Somalia: 'Abdiweli Gaas and the Art of Self-praise'
GAROWE ONLINE EDITORIAL| Abdiweli Mohamed Ali was the fifth President of Puntland State after a stint as a Prime Minister of the Transitional Federal Government of Somalia (2011-2012). His memoirs, published in 2017 while still in power in Puntland, is an attempt to mislead the public about his political life. Ali joined Somali politics in 2010 after President Mohmed Abdullahi Mohamed (Farmaajo), then a TFG Prime Minister, had appointed him a Minister of National Planning.
It was a quick transition from academia into politics in a country grappling with state failure and attacks from an extremist organisation. In less than a year he replaced the Prime Minister, who had been forced to resign for political reasons.
Ali's autobiography is the first book written by a serving politician. Normally a former politician reflects on his/her political life after leaving politics. What is striking about the book is that Ali ( aka Gaas) is promoting his book in North America. He claims to have single-handedly prepared Somalia for the end of the transition. This claim about his role is enough to raise suspicion. Only Punland, and an emerging Galmudug, then based in South Galka'yo, were partners with the TFG in the process to phase out the transition. Puntland organised two summits – Garowe I and II – to help Somalia move past a transition that crippled institution-building and nearly returned Somalia to a rule by a clique.
The decision to write the autobiography in his third year as a President of Puntland is intended to hide his failures as a President of Puntland in the bigger story of ending the transition in which he had a marginal role.
In 2014 Gaas took over Puntland from President Abdirahman Sheikh Mohamud Farole in a better position institutionally. Under the reign of Gaas Puntland became a byword for corruption. It has lost the privilege to receive funds directly from development agencies. A German development agency, GTZ, had to suspend a project after funds for renovating roads were embezzled under his watch.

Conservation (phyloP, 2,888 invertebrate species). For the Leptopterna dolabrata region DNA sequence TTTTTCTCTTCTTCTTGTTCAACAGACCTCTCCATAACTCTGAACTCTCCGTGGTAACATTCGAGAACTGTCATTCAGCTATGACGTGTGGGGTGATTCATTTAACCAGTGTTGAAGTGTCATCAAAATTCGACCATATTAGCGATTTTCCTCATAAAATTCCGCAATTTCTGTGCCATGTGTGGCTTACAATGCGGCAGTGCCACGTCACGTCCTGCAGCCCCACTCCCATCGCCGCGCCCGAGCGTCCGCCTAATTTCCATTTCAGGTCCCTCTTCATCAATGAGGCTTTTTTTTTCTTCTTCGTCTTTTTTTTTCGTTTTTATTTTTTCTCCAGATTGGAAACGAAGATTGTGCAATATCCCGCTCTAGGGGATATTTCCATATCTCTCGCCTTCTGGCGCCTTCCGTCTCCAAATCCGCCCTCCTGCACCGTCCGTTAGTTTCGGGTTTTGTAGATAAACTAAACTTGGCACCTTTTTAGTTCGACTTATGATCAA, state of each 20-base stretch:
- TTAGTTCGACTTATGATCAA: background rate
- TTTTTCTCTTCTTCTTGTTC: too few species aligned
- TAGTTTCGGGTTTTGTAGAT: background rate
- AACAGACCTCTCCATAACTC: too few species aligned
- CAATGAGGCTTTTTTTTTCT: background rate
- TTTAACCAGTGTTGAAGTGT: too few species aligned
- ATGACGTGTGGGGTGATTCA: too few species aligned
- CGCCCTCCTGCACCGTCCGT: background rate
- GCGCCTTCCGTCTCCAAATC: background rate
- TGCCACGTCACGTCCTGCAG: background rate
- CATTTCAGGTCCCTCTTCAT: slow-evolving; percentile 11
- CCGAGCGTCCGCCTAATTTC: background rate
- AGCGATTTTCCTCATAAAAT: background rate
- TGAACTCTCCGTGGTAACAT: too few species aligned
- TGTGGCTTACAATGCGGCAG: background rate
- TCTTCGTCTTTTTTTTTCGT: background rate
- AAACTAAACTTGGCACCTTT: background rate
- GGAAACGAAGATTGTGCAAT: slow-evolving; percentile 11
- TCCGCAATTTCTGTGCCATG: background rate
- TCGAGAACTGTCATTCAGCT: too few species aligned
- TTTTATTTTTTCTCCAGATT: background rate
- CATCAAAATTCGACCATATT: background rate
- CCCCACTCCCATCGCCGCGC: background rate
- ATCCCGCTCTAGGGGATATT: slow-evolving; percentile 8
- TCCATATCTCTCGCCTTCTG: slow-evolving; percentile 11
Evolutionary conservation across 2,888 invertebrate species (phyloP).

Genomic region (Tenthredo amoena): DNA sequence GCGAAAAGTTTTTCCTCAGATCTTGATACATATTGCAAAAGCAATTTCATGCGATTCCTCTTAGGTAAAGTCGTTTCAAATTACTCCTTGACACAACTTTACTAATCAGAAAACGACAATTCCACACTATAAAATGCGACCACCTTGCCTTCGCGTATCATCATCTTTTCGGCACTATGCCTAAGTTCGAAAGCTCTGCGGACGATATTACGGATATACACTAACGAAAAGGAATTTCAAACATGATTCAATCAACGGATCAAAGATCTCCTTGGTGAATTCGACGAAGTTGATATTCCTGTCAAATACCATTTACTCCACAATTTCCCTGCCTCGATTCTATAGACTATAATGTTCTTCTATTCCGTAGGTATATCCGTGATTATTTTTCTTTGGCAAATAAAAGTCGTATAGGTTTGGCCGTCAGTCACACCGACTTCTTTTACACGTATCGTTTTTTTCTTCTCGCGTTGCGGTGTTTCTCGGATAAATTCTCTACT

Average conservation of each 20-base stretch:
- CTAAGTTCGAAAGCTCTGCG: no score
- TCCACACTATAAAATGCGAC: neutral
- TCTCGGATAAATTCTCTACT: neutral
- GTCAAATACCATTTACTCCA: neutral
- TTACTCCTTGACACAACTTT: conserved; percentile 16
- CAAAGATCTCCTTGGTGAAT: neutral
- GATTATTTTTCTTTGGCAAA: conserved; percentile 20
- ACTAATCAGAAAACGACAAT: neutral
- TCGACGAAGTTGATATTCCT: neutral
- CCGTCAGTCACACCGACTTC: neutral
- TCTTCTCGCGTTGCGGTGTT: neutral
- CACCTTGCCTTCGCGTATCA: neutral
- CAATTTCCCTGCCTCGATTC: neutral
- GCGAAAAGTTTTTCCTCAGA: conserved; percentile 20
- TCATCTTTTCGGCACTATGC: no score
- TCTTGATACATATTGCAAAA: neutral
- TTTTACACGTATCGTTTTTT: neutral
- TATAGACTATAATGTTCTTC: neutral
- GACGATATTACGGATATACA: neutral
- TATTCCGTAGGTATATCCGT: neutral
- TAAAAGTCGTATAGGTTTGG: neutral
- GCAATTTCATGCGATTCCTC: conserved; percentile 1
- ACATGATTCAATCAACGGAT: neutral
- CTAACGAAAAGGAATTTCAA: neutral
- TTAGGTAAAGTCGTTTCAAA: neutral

His administration weakened the standing of Punland within Somali federal politics and denied Puntland the right to have its forces properly funded to ward off terrorist threats from Al-shabaab and ISIS. Instead, he remained silent in the face of a Federal Government policy to fund Somali Army soldiers from certain clans in South-central , Mogadishu and nearby regions. This is the most serious threat to Puntland peace. Puntland Defence Forces are not a part of the Somali Army. The task to form an inclusive army is a political one. Gaas left that task to leaders of the Federal Government at an enormous cost for Puntland State.
His book contains references to the Somali civil war. While the civil war is a painful history of Somalia, it cannot be a history based on hearsay or victimhood. As a person who once held the second highest office of Somalia, he failed to see the cause of the civil war as a failure of Somali leaders. His aim is to set a bad example about mistaking self-praise for a political memoir.
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